Takemikazuchi: Japanese Shinto Sword God

A heavenly warrior deity and thunder god, considered son of the heavenly sword Ame-no-o-habari-no-kami (though he came into being from the blood of the slain Kagutsuchi-no-kami), and the messenger who caused Okuninushi and his sons to surrender the Central Land of the Reed Plains to the authority of the heavenly deities.

Sent to Izumo, he seated himself on the point of his sword, which he had thrust hilt-first into a wave. He convinced Okuninushi and his son Kotoshironushi to submit.

The second son, Takeminakata-no-kami, resisted and was defeated in a wrestling match:

When he came to seize Takemikazuchi’s arm in a wrestling hold, it turned first to an icicle, then to a sword blade. When Takemikazuchi seized Takeminakata-no-kami’s, arm, it was crushed like a reed.

Later, he sent the sword Futsu-no-mitama to Kamu-Yamato-Iharehiko-nomikoto (Jimmu Tenno) in Kumano when the emperor had been ensorcelled, to help him continue his subjugation of the land.

Takemikazuchi-no-kami is sometimes regarded as patron of the martial virtues, and by extension, of the martial arts. Some martial arts dojo (training halls) in Japan, notably those of aikido (a martial art heavily reliant on controlling an opponent’s joint movements), may have small shrines dedicated to this deity. One of the reasons, of course, is the kami’s steadfastness in accomplishing his tasks.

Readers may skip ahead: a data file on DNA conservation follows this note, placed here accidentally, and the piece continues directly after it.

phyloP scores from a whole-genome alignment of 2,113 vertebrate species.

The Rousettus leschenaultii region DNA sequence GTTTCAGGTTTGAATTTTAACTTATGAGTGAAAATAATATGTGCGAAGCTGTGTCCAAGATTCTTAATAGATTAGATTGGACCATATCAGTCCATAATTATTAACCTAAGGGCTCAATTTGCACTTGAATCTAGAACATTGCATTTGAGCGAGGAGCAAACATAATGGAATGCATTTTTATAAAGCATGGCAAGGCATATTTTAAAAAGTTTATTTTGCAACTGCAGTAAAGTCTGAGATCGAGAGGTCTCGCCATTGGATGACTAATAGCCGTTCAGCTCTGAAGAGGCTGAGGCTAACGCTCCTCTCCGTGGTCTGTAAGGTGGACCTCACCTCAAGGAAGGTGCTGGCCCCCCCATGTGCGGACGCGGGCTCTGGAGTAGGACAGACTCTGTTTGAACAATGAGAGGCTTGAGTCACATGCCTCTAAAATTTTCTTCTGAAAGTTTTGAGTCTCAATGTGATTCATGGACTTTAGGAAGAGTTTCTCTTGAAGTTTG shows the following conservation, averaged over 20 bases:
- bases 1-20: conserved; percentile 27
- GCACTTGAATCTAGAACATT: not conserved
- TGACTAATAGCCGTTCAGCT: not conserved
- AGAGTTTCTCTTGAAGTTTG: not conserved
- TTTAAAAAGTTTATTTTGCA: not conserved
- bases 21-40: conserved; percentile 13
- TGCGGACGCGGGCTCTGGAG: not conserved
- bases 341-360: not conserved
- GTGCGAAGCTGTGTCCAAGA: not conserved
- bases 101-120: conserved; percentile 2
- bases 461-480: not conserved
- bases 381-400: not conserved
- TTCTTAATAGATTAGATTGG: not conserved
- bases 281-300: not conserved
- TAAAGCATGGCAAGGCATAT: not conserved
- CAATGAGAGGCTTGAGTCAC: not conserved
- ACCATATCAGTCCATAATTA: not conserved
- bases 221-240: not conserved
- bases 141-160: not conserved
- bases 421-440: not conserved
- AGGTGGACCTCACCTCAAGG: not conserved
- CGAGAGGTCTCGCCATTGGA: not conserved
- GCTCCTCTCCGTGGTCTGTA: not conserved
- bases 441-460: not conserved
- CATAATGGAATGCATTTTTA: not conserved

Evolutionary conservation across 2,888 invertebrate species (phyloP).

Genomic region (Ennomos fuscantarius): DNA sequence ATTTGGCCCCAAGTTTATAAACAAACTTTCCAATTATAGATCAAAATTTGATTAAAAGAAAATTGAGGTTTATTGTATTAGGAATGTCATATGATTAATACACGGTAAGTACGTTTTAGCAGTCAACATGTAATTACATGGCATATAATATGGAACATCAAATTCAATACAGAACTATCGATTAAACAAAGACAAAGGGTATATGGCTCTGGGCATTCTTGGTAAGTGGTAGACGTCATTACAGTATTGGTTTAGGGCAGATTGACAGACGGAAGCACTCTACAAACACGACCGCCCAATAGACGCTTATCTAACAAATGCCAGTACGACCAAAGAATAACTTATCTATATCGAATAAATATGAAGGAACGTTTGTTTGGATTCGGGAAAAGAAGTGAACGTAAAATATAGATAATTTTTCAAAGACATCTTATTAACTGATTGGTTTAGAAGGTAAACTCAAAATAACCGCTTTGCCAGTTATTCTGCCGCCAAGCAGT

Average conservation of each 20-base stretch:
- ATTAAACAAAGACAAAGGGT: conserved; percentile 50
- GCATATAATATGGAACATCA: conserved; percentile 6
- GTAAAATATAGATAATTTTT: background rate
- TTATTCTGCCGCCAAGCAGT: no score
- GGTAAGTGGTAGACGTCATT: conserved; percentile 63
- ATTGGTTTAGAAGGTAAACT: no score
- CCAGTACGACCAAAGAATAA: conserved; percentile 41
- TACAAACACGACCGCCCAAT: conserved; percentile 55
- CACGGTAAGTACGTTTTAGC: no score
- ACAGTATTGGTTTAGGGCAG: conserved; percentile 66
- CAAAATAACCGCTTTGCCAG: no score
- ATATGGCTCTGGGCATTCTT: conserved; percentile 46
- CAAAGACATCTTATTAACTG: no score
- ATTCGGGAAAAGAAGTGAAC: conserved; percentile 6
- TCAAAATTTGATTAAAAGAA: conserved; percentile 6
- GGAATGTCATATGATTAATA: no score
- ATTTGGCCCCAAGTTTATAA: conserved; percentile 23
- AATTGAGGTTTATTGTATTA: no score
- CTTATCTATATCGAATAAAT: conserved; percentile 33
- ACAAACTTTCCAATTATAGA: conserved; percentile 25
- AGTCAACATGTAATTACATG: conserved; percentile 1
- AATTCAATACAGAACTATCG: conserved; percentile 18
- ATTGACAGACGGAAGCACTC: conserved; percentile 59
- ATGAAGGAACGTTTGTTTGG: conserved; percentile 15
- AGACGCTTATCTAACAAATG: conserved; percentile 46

The close attachment to aikido derives from the description of Takemikazuchi’s defeat of Takeminakata by an arm-hold: an aikido hallmark.

In popular myth, Takemikazuchi is important as a thunder god and, even more significantly, as the subduer of Namazu, the giant catfish that causes earthquakes. Takemikazuchi is thus a powerful aramitama, or rough spirit.

His steadfastness and his earthquake-subduing powers—he drove the kaname-ishi (pinning rock) through the catfish Namazu to keep it in place—have brought him the title of Kashima Daimyojin (Great deity of Kashima), and his main shrine is the popular Kashima shrine in Ibaragi prefecture, northeast of Tokyo.

Many people still believe that the kaname-ishi, which can be viewed today on the grounds of the shrine, is what keeps earthquakes in Japan from being even more severe than they are.

He is also a gongen as the main deity of the Kasuga complex in Nara, where he is considered the avatar of Fukukensaku Kannon in Ryobu Shinto.

His totem animal is the white deer, though the association between the kami and the bodhisattva may be nothing more than the association between the kami’s tutelary animal and the deer representing the Deer Park where the Buddha preached.

Source: Ashkenazi, Michael (2003). Handbook of Japanese Mythology, p. 266

Takemikazuchi conquers Central Land of Reed-Plains for Amaterasu

Hereupon Amaterasu[Heaven-Shining-Great-August-Deity] said:

“Which Deity were it best to send on a fresh mission?” 

[…] All the Deities said:

“He who is named Itsu-no-wo-ha-bari no kami [Deity Majestic-Point-Blade-Extended] and dwells in the Heavenly Rock-Dwelling by the source of the Tranquil River of Heaven, is the one that should be sent. Or if not this Deity, then this Deity’s child, Takemikazuchi [Brave-Awful-Possessing-Male-Deity], might be sent. […]”

So then Ame-no-kaku-no-kami[Heavenly-Deer-Deity] was sent to ask Itsu-no-wo-ha-bari no kami, who replied, saying:

“I will obey, and will respectfully serve you. Nevertheless on this errand ye should send my child, Takemikazuchi.

[And with these words] immediately offered [his son to Amaterasu].